December 17th is the International Day to End Violence Against Sex Workers

We identify with all women. We define our best interest as that of the poorest, most brutally exploited women. —Redstockings Manifesto (1969)

December 17th is the International Day to End Violence Against Sex Workers. The commemoration began from the Sex Workers’ Outreach Project’s memorial and vigil for the victims of the Gary Ridgway, the Green River Killer. Since then its purpose has expanded to a memorial for, and protest against, all forms of violence against women in prostitution and elsewhere in the sex industry.

I’m opposed to prostitution as an industry, on radical feminist grounds. I frankly have very deep and sharp differences with the organizers of the event, and I’m iffy at best towards the rhetorical framework of sex work as a whole, for reasons that are way beyond the point of this post). But so what? The day is an important one no matter what differences I may have with the organizers. Real steps towards ending the ongoing daily violence against women in prostitution and elsewhere in the sex industry are more important than that; here as much as anywhere — probably more than anywhere else — women’s lives are at stake.

Women in prostitution, especially, have always been the first to suffer and the last to be protected from the very worst forms of men’s intimidation of, harassment of, scorn for, and violence against women. They have been the first and most common victims of almost every serial rapist-murderer, from the eleven women mutilated and murdered by Jack the Ripper to the 48 or more women raped and murdered by Ridgway. But the most lurid and well-known cases are only the purest expressions of the hatred, terror, and violence that pervades our culture and that all too many women in prostitution face every minute of every working day of their life. They are spat upon, robbed, raped, attacked, ignored, and left to die by the men who hold power — as pimps, as johns, as opportunistic cops, and as sanctimonious politicians. A serious commitment to freedom for, and an end to violence against, women means a serious commitment to end violence against women in the sex industry. All of it. Now and forever.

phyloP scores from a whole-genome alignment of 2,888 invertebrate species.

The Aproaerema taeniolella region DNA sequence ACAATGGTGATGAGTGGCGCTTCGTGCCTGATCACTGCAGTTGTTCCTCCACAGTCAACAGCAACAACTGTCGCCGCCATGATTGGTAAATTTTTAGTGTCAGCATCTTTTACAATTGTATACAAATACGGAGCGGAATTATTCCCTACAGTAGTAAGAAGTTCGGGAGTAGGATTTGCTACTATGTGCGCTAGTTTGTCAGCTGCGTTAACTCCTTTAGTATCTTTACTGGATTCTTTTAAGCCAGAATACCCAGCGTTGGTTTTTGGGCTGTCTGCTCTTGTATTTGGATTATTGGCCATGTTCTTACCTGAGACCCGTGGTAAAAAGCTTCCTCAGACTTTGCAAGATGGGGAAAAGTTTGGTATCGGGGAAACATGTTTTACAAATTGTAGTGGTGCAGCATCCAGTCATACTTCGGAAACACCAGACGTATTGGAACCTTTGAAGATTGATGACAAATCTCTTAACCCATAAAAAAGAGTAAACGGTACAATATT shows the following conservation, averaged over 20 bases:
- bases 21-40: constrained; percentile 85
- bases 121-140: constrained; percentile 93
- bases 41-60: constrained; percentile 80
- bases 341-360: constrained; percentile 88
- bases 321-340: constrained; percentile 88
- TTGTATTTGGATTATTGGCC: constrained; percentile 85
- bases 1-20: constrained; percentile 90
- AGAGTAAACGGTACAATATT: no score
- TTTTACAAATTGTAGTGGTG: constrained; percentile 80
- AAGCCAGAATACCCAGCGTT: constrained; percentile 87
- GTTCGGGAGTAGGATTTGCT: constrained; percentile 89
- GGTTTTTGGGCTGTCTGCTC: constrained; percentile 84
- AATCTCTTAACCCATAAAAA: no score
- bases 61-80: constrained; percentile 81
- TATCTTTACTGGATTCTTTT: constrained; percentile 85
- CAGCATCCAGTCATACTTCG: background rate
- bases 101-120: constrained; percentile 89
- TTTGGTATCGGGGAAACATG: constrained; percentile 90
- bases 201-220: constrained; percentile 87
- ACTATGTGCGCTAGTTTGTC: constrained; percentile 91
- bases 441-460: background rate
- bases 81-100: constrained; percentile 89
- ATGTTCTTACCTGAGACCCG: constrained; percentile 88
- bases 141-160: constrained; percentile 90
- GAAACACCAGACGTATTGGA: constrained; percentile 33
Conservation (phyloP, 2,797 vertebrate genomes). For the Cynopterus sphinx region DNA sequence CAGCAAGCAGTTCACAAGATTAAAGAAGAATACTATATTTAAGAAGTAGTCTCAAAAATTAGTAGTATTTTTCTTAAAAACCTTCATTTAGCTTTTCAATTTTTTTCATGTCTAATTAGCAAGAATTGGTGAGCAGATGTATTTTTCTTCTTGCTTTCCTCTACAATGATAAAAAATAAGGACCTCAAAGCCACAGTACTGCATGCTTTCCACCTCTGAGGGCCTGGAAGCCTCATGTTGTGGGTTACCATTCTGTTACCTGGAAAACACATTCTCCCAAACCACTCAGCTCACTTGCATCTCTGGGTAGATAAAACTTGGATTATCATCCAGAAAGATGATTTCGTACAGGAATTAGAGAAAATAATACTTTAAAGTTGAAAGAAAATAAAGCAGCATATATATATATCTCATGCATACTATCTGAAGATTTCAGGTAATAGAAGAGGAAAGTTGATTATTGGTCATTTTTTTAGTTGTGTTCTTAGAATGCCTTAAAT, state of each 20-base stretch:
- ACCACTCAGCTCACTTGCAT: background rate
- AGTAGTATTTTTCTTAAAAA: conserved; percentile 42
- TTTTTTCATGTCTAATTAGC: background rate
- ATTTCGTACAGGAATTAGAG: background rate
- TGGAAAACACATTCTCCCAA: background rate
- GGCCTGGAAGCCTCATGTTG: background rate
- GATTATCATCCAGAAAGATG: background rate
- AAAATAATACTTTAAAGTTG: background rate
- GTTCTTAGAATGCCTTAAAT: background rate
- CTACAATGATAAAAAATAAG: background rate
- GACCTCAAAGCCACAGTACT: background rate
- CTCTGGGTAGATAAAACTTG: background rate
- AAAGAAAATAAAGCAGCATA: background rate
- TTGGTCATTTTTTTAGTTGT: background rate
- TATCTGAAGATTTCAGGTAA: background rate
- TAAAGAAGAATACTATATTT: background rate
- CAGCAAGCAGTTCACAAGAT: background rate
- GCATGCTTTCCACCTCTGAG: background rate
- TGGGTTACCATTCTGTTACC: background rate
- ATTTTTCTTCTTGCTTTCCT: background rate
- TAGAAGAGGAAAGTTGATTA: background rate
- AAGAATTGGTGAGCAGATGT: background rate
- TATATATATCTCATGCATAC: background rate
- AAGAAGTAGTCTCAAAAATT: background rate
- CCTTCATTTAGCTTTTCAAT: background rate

That means fighting back against rape and assault, no matter who the victim is or how she puts food on the table.

That means resisting sexist contempt against women in the sex industry. And its hideous offspring, the killing cruelty of malign neglect when women in prostitution are attacked, robbed, raped, or killed.

That means going to the streets and helping women in prostitution — with food, with money, with legal aid, with emotional support, with condoms, with transportation, with referrals to clinics and shelters if they need it. For exactly the same reasons that we help any other women at risk of battery or rape. It means options and hope.

That means stopping pimps who beat and rape and steal.

It means stopping johns who believe that their money buys a woman’s body and gives them the right to do anything they want to her, whether she agrees or not.

It means stopping cops and prosecutors who respond to these crimes with a shrug of indifference or a sneer of whore.